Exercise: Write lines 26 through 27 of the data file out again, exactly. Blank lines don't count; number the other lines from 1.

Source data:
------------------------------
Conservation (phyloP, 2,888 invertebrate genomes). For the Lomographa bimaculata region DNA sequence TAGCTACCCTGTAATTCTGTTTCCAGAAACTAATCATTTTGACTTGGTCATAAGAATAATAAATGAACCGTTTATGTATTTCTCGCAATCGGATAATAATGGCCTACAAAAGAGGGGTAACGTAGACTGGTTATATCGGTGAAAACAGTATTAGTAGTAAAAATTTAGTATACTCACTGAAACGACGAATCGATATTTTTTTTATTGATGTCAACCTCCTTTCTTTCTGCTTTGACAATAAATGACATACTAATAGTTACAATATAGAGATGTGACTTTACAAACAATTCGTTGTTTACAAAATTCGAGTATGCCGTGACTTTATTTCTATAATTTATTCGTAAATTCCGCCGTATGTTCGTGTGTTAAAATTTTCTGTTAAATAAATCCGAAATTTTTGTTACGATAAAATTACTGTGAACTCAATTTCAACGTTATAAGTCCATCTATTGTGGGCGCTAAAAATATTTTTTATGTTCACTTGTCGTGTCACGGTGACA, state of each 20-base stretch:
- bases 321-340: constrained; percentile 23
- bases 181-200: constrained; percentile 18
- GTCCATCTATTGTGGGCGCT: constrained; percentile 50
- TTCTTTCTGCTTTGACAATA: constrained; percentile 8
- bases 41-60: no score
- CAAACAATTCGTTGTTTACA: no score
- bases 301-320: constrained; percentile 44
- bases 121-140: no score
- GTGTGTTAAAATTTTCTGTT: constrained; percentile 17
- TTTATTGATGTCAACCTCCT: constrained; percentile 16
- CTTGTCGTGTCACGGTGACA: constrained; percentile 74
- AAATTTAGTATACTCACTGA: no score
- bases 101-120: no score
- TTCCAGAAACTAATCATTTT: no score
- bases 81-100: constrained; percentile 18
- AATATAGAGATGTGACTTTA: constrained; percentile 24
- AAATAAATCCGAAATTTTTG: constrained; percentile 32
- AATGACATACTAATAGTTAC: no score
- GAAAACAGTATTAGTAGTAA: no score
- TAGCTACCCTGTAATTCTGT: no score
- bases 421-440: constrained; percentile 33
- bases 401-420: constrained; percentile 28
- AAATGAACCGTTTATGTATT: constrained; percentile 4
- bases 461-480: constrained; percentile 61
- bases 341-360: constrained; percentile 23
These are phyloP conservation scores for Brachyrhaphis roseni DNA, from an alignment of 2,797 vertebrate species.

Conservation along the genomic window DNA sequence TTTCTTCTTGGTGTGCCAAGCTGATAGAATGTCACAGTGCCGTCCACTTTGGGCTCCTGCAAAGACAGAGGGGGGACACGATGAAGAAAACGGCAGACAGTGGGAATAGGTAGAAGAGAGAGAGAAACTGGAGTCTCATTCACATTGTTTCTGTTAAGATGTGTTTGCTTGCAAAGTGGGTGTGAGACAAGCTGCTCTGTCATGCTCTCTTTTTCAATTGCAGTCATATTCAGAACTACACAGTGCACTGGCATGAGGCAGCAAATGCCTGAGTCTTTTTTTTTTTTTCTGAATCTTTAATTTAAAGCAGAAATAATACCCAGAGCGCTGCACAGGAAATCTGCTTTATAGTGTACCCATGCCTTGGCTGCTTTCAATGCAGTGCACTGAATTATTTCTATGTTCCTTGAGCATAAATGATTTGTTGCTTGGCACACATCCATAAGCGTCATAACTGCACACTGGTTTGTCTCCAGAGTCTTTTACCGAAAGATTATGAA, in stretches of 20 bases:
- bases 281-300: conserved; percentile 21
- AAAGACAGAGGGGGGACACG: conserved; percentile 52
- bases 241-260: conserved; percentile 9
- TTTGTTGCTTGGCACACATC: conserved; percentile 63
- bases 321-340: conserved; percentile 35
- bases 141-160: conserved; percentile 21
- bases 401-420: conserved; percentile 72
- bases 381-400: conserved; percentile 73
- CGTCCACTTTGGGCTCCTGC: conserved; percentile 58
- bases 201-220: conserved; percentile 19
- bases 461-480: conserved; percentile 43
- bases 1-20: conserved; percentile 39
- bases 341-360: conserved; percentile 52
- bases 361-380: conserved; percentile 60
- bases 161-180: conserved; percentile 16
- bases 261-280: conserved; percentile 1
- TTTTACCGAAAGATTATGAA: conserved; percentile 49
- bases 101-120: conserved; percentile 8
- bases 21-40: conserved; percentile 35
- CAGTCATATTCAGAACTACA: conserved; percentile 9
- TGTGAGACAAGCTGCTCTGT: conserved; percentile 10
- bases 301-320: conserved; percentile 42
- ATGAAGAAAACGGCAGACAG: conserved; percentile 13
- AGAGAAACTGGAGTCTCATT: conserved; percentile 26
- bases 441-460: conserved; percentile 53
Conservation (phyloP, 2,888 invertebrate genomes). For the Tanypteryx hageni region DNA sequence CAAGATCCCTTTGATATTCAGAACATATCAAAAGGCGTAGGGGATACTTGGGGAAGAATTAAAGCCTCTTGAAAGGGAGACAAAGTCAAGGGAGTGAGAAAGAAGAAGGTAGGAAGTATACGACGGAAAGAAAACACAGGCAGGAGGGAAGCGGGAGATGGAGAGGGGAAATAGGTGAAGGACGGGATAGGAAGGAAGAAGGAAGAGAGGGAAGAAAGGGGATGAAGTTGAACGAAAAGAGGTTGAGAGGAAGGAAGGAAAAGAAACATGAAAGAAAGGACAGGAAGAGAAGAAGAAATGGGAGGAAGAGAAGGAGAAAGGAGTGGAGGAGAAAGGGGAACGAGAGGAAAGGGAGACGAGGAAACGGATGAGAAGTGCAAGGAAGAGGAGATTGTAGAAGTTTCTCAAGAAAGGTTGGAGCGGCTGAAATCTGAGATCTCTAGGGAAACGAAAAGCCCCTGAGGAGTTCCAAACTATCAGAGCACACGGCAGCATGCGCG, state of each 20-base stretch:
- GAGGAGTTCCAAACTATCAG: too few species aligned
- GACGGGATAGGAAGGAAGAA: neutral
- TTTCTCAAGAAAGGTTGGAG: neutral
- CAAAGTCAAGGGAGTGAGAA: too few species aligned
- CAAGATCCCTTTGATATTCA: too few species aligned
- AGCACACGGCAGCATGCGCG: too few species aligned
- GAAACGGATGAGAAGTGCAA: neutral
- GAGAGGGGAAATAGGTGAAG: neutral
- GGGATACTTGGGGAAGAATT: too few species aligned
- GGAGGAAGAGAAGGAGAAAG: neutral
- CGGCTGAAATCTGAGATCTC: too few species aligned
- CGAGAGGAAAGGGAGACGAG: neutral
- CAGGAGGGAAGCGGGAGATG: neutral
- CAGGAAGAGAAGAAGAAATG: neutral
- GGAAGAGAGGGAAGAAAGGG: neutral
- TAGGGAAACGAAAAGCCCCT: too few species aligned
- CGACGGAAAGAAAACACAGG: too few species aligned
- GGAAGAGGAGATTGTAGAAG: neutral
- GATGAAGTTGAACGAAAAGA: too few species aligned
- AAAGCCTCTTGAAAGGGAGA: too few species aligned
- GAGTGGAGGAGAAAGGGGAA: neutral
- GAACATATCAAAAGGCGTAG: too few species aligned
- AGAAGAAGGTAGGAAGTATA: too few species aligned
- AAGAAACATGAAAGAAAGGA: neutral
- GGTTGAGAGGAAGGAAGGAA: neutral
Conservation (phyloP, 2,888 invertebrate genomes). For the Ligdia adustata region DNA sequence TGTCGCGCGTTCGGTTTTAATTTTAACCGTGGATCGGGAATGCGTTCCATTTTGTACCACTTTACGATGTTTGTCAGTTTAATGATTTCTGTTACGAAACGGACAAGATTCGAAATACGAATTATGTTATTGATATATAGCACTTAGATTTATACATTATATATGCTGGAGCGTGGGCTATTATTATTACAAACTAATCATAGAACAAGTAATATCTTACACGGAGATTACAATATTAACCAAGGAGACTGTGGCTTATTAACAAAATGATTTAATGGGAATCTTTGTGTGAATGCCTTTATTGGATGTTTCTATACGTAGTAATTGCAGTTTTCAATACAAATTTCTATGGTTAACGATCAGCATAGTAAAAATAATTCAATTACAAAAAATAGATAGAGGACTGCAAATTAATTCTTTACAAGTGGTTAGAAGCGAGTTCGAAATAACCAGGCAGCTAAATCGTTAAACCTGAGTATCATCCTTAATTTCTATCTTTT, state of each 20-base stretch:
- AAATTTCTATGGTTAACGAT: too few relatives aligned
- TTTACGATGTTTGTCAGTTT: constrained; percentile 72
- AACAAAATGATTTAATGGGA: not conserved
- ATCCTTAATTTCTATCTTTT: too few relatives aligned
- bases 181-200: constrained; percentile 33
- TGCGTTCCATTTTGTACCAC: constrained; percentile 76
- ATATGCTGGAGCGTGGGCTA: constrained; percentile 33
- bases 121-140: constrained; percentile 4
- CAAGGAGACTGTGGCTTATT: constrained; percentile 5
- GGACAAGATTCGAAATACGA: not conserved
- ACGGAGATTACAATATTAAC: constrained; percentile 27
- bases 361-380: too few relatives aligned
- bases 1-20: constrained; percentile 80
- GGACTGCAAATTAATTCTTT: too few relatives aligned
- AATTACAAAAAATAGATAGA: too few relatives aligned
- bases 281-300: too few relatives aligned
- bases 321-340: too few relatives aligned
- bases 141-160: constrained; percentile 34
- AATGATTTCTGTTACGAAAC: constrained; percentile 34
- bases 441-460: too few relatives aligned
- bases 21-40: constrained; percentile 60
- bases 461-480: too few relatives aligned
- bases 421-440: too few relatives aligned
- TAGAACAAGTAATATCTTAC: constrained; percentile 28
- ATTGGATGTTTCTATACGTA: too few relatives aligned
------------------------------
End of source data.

- bases 341-360: constrained; percentile 23
These are phyloP conservation scores for Brachyrhaphis roseni DNA, from an alignment of 2,797 vertebrate species.